While doing research on the internet I found this quote "You are eligible to have both an HSA and an FSA only if the FSA has been defined as either limited/special purpose (e.g. limited for dental and/or vision services or dependent care only) or the FSA that has been designed only allows payment for the coinsurance under the Traditional Health Coverage component of the plan, after the deductible was met."

To the best of my knowledge, the FSA plan my husband participates in through his companyis not defined as limited or special purpose.

So I asked my company's medical insurance broker, if I would be able to contribute to my HSA, given my husband's FSA and their response was "You cannot contribute to both FSA and H.S.A accounts. Because you and your spouse elected the FSA and it is in the middle of the plan year you have to use that money first. Once that plan ends then you can start putting funds into your H.S.A account. Example: medical and pharmacy bills will need to be paid with the money from your FSA. After July 1st you can start using your H.S.A."

My interpretation of their response was that I couldn't make any pre-tax contributions into my HSA until July 1st. I anticipate this will be a meaningful disadvantage for my family, since we are likely to have qualified medical expenses significantly above the $1,200 put into the HSA, that we would now have to pay for with after-tax money instead of pre-tax money. Hence, my interest in getting a second opinion from experts in benefits via my original post.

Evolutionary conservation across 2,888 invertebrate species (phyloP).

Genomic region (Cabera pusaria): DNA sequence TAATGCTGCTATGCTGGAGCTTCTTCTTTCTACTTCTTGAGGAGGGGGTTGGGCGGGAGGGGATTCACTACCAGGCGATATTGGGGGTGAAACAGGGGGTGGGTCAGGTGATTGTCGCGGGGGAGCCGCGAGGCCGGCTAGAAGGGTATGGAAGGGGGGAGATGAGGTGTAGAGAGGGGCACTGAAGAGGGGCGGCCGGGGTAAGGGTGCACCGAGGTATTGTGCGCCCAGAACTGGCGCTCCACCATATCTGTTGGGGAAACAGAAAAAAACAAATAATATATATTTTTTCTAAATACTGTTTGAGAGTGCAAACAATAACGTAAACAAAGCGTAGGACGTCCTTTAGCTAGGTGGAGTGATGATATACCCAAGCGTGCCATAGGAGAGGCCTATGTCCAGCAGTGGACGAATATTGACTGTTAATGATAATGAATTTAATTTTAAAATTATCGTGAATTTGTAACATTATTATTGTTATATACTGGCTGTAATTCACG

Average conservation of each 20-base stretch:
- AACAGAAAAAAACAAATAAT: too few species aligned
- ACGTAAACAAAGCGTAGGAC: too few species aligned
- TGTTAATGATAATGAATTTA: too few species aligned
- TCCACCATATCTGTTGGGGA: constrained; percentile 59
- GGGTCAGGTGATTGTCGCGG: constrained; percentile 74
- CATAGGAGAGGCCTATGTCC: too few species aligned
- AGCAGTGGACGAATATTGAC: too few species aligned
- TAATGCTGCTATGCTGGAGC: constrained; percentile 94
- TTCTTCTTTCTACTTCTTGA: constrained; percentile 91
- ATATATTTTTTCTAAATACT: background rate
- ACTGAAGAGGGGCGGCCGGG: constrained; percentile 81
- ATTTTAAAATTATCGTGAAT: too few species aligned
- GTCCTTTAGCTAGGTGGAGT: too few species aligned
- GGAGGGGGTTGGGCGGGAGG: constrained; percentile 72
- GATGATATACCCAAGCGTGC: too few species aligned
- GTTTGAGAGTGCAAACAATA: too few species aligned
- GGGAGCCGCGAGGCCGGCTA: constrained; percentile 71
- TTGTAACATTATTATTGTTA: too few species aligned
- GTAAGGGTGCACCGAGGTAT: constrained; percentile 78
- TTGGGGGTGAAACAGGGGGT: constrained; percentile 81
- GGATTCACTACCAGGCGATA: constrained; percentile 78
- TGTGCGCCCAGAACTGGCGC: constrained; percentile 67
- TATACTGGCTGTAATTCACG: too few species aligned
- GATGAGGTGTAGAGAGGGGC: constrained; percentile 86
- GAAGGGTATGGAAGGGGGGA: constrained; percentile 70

I'm intrigued with the suggestion of seeing if I can roll over the FSA money into the HSA. I'll look into this.

I'm also still interested in any other suggestions.

Thank you for any help you can offer.

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You can contribute to both an HSA and an FSA iif the FSA is limited or special purpose. There are very specific rules which have been explained and exampled in various IRS releases/publications.

However, it might be bbbest to start with BC and Lumenos for the explanations of exactly what they are offering. Have you been through this Q&A ?

http://www.anthem.com/wps/portal/cdhp?cont...label=Questions ^ Answers

George D. Burns

Cost Reduction Strategies

Burns and Associates, Inc

www.costreductionstrategies.com(under construction)

www.employeebenefitsstrategies.com(under construction)

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Guest shcinstl
You can contribute to both an HSA and an FSA iif the FSA is limited or special purpose. There are very specific rules which have been explained and exampled in various IRS releases/publications.

However, it might be bbbest to start with BC and Lumenos for the explanations of exactly what they are offering. Have you been through this Q&A ?

http://www.anthem.com/wps/portal/cdhp?cont...label=Questions ^ Answers

As I mentioned I don't believe the FSA is limited or special purpose.

I did find and read the Q&A from anthem.com. In fact, it's where I found the comment about not having both an FSA and HSA - noted in my posts - that was the genesis for my post.

I also contacted BC and got and reviewed the Summary of Benefits for the Lumenos HSA Plan. I believe I understand what they are trying to do with it, but it didn't answer my questions about one spouse having an HSA and one having an FSA at the same time.